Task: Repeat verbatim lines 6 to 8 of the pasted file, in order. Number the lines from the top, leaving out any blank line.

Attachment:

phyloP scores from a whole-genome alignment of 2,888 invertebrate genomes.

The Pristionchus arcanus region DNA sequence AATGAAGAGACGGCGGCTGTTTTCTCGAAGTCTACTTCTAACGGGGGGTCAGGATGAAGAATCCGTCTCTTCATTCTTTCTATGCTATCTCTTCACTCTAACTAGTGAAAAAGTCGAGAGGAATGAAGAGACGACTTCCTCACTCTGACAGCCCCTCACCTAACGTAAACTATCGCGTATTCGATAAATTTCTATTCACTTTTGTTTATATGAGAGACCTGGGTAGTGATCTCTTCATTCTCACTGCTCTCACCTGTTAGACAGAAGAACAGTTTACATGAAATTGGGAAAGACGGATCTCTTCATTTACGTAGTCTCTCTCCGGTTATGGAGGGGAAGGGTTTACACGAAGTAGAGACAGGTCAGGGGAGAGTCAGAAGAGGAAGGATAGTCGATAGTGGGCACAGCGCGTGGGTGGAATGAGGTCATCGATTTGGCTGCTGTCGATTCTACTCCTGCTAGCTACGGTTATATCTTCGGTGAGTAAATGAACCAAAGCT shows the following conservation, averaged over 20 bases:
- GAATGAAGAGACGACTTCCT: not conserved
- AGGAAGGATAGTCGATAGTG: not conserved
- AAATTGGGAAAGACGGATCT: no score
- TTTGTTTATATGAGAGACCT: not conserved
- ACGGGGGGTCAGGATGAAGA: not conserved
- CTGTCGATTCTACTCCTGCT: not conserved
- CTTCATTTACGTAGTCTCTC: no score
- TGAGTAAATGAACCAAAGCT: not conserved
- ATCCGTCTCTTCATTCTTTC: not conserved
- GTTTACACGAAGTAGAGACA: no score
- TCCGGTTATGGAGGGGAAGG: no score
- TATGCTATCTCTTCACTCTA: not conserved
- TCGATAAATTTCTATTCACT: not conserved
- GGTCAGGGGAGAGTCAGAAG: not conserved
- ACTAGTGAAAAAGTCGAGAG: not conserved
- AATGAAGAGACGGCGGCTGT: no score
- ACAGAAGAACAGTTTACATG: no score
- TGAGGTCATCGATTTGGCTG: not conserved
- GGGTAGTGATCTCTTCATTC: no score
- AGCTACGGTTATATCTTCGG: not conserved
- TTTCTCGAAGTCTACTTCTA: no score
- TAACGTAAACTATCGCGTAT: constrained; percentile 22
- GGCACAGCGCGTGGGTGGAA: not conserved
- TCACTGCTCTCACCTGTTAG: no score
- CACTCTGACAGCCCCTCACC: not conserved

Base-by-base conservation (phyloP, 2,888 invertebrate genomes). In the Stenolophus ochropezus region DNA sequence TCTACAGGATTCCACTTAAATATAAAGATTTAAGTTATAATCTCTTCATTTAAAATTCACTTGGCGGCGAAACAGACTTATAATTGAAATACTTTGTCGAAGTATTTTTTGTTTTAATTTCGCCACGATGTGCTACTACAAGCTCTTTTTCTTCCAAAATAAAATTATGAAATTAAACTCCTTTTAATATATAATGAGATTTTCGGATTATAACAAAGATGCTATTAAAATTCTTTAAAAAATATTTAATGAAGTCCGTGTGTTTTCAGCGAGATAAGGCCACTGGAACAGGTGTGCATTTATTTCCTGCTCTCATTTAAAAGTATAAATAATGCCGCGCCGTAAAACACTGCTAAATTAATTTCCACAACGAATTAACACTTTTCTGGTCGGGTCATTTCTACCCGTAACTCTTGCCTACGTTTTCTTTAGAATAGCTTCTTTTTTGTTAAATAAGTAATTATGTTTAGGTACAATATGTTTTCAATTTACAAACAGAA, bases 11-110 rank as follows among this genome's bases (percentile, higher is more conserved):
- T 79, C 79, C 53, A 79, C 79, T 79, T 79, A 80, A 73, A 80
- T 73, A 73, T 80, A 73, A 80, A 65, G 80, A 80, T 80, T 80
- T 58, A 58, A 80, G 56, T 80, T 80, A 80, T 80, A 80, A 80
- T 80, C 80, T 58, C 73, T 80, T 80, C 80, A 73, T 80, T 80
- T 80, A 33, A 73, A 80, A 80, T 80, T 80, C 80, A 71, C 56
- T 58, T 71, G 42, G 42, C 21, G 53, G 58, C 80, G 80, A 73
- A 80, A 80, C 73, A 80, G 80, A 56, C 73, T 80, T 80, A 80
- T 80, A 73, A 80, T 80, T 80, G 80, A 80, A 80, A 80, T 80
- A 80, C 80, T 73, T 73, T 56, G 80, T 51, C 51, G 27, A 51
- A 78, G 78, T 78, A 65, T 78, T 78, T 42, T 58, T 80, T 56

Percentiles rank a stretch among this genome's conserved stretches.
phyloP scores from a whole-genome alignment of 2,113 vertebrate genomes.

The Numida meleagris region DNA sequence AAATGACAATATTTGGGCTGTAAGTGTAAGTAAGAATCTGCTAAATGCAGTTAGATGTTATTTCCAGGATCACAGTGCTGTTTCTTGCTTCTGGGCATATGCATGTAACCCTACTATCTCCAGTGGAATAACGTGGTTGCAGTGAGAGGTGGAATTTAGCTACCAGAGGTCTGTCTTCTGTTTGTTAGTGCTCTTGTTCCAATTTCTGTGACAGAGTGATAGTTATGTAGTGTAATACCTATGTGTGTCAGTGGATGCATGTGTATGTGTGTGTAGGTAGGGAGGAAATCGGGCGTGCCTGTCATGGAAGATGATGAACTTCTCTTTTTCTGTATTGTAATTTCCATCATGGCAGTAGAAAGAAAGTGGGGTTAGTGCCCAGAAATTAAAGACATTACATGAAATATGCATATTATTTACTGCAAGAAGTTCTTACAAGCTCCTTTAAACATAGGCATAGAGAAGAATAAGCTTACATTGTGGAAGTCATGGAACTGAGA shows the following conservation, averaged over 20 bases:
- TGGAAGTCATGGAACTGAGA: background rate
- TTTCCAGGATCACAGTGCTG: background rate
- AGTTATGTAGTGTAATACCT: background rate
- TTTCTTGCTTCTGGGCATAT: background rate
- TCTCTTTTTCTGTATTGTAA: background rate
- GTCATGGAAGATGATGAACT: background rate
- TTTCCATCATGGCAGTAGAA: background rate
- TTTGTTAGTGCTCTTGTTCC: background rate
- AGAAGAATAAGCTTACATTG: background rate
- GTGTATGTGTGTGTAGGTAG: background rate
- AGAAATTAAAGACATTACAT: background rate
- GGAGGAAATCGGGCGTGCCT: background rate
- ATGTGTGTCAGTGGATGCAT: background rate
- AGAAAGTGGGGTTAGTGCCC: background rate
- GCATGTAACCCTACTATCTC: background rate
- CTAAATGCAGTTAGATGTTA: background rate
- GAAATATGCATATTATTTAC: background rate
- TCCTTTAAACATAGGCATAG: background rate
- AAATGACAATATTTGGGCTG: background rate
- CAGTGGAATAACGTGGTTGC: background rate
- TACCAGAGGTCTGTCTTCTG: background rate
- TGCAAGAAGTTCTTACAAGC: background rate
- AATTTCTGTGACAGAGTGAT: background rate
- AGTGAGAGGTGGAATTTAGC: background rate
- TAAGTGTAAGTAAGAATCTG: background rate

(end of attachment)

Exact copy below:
- TTTGTTTATATGAGAGACCT: not conserved
- ACGGGGGGTCAGGATGAAGA: not conserved
- CTGTCGATTCTACTCCTGCT: not conserved